If alcohol is ancient, it is also ubiquitous. I don’t mean just that most cultures, in most parts of the world, have discovered and enjoyed alcohol for themselves, but also that it is present in every one of us, whether we drink or not. In 1973, the Nobel Prize-winning British biochemist Sir Hans A. Krebs discovered that dietary sugars are fermented daily in the human intestine, producing alcohol in an amount said to approximate that contained in a quart of 3.2% beer. This alcohol doesn’t have the effects of a quart of beer, at least in normally functioning human bodies, because it is broken down almost immediately, before it reaches the bloodstream. Still, this would seem to be further proof that alcohol is a natural substance, and that the body has the means for dealing with it, at least in modest quantity. This is accomplished initially through an enzyme known as alcohol dehydrogenase, whose function is to catalyze the first step in ridding the body of alcohol--and which, as Mark Keller of the Rutgers University Center of Alcohol Studies writes in his book “Alcohol and Alcohol Problems,” “doesn’t seem to have very much else to do.”
It was Louis Pasteur who discovered the nature of fermentation, in 1857. Many thousands of years before that, though, human beings began to take note of both the process and its effects. According to one story, Noah drank fermented grape juice after watching goats grow tipsy from the grapes, and liked the stuff so much that he subsequently became the world’s first drunkard (and planted the world’s first vineyard). Another tale credits a concubine in the court of the (probably mythical) King Jamshid of Persia, who sought oblivion by quaffing a noxious, foaming liquid she found at the bottom of a bowl of rotting grapes in the palace cellar--and became the life of the party instead.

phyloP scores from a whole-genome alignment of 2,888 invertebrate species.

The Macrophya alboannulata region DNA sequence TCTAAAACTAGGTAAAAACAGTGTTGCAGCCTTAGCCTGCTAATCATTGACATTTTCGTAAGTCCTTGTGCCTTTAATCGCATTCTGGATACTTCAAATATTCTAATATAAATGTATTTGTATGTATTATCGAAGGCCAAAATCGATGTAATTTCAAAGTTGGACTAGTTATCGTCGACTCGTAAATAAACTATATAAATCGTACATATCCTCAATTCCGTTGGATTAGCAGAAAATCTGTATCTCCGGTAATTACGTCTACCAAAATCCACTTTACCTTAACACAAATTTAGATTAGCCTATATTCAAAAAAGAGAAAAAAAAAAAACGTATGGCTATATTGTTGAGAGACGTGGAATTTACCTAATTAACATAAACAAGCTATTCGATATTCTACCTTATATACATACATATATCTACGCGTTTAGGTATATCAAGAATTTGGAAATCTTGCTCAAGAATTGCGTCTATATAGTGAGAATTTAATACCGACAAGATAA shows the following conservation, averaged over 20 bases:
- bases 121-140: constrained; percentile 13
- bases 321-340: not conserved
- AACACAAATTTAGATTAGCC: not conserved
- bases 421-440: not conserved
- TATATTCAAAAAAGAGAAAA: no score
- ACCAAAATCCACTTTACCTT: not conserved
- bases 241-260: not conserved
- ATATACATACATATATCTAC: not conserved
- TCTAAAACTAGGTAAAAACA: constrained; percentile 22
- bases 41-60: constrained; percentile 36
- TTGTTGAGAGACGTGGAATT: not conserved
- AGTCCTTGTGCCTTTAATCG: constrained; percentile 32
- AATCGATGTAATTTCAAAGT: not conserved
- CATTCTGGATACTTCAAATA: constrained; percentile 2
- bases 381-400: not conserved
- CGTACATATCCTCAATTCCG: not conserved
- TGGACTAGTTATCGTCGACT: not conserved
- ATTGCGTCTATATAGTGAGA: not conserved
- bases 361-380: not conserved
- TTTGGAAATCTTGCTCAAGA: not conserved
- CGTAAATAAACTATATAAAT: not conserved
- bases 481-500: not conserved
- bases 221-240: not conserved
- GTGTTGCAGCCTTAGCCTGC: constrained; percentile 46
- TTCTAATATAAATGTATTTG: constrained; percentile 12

Distillation, the process by which whiskey, vodka, rum and other such liquors are made, is another story. Unlike fermentation, it is not a naturally occurring process, but rather a technique apparently developed by Arab alchemists in the 10th Century, originally to make perfumes and medicines. It is based on the fact that alcohol evaporates faster than water; by boiling wine, then, its alcohol can be drawn off and collected. The spirit, as it were, is extracted from the vinum corpus .